US 3980005 A
Shipping carton liner and method for making the same, which consists of a unitary sheet of synthetic plastic foam composed of a pluality of panels separated by grooves or score lines of sufficient depth and of a configuration to enable the panels to be swung from coplanar to mutually perpendicular orientation. A resilient layer is applied to the foam, at least along the score line portions thereof and is characterized by a tear strength and flexibility greater than said foam. In one embodiment, the resilient layer is obtained by forming a densified skin on the surface of the foam. The layer of resilient material and the score lines form a hinge for the pivotal movement of the panels. Apparatus is also provided for fabricatng such liners or cartons.
1. Method of fabricating protective cartons and liners therefor comprising the steps of applying a thermoplastic resin, heated to its melt temperature, to a synthetic plastic foam sheet to form thereon an overall layer, cooling said resin to solidify the same and to form a resiliently flexible layer which has a tear strength and flexibility substantially greater than said foam, cutting grooves into said sheet of foam on the surface thereof opposite said resilient layer without cutting into said layer to form a plurality of panels delineated by said grooves, which are of sufficient depth and configuration to enable said panels to be swung into mutually perpendicular orientation, said resilient layer and foam forming a composite laminar structure in which said layer and grooves form flexible hinges for the pivotable movement of said panels into and out of said mutually perpendicular orientation.
2. Method of making protective cartons and liners therefor as set forth in claim 1, in which said thermoplastic layer includes an elastomer.
The formation of composite shipping cartons by bonding low density plastic foam to the inner surfaces of the fiber board panels forming the carton has been known for some time. One such composite container is disclosed in U.S. Pat. No. 3,344,973. However, because of the excellent insulating properties of both the foam and the fiber board material, the lamination of such cartons does not lend itself to heat sealing techniques. As a consequence, special bonding agents and adhesives must be utilized to achieve such lamination. In addition, the laminating apparatus used to make such cartons must be adapted to handle both the fiber board and the foam material simultaneously, causing processing complexities because of the cumbersome and rigid materials being bonded together. Furthermore, the manufacturer of such composite cartons will have to maintain relatively large inventories of both the foam and fiber board, which require relatively large storage space. In addition, shipment costs of the completed cartons are relatively high because of the bulky and rigid nature of the composite carton consisting of two layers bonded together.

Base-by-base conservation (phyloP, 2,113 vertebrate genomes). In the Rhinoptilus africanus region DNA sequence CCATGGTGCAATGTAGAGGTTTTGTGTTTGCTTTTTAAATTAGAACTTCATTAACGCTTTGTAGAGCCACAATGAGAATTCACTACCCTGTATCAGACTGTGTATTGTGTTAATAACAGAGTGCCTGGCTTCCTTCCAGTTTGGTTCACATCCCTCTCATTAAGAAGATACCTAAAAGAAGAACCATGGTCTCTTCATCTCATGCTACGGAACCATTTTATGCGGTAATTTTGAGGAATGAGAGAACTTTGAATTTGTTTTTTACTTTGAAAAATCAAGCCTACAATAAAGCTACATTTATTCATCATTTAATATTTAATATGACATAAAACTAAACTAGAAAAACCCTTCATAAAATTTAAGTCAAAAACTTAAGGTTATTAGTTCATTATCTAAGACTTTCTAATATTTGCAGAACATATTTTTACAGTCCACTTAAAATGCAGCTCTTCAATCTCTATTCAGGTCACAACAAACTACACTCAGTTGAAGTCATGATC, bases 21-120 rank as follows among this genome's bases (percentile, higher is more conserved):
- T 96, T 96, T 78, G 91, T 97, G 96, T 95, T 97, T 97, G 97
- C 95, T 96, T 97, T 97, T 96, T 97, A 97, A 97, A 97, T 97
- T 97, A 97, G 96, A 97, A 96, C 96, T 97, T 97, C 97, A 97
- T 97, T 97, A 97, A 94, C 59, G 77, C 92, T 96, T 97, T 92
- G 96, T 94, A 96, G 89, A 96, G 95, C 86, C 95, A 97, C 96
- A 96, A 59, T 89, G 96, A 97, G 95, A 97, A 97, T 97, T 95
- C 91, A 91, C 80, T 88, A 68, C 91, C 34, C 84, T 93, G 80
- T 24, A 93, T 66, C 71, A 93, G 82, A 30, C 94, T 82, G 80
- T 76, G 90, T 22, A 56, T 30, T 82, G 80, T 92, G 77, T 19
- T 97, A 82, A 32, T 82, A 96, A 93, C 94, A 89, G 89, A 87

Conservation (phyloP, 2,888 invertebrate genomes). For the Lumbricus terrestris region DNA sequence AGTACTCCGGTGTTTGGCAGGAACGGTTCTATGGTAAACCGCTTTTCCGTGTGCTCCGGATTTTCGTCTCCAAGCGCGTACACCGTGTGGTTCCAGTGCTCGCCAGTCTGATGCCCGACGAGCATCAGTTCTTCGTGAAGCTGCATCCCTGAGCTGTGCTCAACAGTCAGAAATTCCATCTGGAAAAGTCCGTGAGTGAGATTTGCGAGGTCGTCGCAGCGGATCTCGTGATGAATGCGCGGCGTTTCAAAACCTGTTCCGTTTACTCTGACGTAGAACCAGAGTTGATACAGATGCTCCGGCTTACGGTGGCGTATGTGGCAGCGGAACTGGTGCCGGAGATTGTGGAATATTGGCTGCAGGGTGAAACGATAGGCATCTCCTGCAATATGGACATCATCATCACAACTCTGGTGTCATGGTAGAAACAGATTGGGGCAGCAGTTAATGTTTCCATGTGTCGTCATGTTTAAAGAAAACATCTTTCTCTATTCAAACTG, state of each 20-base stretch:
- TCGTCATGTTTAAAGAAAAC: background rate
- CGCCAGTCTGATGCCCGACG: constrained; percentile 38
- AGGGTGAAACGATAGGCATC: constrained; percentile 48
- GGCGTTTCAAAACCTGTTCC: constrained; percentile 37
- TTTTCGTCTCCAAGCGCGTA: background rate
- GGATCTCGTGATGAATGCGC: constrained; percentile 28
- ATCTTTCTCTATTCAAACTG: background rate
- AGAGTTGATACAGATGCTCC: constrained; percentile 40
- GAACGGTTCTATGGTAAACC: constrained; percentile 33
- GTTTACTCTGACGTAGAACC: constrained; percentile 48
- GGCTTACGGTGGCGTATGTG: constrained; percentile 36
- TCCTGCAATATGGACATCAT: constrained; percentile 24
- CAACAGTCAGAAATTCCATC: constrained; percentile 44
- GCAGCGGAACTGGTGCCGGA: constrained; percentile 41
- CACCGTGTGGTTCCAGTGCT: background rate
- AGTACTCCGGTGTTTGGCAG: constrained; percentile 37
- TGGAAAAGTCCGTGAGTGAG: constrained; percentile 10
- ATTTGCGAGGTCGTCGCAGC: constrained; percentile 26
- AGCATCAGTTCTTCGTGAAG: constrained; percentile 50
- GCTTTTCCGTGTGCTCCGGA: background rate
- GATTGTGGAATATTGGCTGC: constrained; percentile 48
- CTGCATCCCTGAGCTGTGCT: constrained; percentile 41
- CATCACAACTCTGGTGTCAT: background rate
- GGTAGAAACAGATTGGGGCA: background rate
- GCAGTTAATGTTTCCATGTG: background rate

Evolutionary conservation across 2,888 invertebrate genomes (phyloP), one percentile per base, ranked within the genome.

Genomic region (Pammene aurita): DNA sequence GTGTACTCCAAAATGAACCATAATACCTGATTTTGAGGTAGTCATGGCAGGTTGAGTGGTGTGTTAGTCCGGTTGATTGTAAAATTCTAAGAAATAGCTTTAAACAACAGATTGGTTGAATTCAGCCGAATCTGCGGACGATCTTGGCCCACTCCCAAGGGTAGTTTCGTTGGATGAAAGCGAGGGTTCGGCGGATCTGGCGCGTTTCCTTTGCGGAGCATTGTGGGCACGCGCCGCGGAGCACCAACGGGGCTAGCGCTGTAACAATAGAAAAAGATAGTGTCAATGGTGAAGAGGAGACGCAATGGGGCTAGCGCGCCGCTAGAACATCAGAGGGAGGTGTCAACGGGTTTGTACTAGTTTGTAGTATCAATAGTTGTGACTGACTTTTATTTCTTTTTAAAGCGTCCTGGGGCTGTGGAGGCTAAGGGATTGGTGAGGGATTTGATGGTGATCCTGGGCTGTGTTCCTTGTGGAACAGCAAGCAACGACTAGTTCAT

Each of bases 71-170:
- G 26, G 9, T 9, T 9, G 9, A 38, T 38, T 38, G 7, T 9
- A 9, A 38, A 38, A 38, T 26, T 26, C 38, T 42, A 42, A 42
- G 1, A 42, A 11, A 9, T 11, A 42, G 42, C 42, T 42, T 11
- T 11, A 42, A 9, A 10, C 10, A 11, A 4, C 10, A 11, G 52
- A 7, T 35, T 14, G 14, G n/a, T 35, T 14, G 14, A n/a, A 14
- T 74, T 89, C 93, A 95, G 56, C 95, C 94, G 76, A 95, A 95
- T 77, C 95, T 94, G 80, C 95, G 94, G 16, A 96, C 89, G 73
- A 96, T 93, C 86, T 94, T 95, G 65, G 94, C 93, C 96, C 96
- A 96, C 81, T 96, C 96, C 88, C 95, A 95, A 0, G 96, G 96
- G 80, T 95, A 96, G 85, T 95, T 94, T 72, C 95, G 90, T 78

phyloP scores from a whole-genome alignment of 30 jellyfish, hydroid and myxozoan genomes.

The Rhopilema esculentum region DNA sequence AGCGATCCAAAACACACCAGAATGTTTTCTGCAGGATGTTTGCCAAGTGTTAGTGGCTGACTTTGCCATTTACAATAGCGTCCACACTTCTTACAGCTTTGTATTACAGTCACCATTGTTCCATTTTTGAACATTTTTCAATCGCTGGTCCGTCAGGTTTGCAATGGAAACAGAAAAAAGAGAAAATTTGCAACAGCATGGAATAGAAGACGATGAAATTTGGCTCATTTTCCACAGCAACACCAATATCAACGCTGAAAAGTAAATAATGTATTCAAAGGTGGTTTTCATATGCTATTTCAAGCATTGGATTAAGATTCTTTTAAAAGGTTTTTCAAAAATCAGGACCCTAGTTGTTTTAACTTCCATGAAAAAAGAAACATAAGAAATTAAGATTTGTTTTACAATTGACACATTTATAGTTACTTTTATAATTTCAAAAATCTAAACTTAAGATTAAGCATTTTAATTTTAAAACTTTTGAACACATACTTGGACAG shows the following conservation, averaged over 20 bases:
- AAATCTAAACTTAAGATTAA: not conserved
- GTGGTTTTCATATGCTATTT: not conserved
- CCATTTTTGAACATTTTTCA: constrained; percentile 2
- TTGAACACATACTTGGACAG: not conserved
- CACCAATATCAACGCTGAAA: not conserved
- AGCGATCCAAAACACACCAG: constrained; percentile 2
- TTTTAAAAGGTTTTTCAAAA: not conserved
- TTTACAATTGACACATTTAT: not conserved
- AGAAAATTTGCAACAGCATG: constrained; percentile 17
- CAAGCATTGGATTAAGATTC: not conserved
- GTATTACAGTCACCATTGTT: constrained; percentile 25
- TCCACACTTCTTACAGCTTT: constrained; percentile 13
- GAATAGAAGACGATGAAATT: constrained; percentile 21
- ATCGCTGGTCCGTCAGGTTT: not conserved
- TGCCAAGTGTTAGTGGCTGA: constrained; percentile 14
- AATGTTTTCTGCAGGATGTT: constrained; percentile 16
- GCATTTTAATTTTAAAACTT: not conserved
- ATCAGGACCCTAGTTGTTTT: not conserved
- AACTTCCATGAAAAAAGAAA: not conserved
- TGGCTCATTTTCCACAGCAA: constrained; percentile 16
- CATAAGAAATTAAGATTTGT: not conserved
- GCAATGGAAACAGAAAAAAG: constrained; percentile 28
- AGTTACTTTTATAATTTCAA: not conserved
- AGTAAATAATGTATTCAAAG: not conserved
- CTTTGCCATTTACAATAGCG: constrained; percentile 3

The principal object of this invention is to provide an improved shock-resistant container or liner which may be readily set up in box form.
Another object of this invention is to provide an economical method of fabricating shock-resistant liners.
A further object of this invention is to provide apparatus for fabricating shock-resistant liners of synthetic plastic foam from unitary sheets of foam.
The above and other objects and advantages of this invention will be more readily apparent from the following description and with reference to the accompanying drawings, in which:
FIG. 1 is a plan view of a liner blank made in accordance with this invention;
FIG. 2 is a perspective view showing the liner set up for insertion into a packing carton;
FIGS. 3-7 are partial perspective views showing alternative hinge constructions, on an enlarged scale, of liners embodying this invention;
FIG. 8 is a plan view of a machine embodying this invention;
FIG. 9 is an elevational view of the machine shown in FIG. 8;
FIG. 10 is an elevational view showing a portion of the machine;
FIG. 11 is a side elevational view of a component of the machine; and
FIG. 12 is an end elevational view of the component shown in FIG. 11.
Referring in detail to the drawings, in FIG. 1 is shown a blank 2 of synthetic plastic foam, such as polystyrene foam, which is a low density heat and shock absorbing material, ideal for a protective shipping carton or liner for the shipping and handling of fragile articles.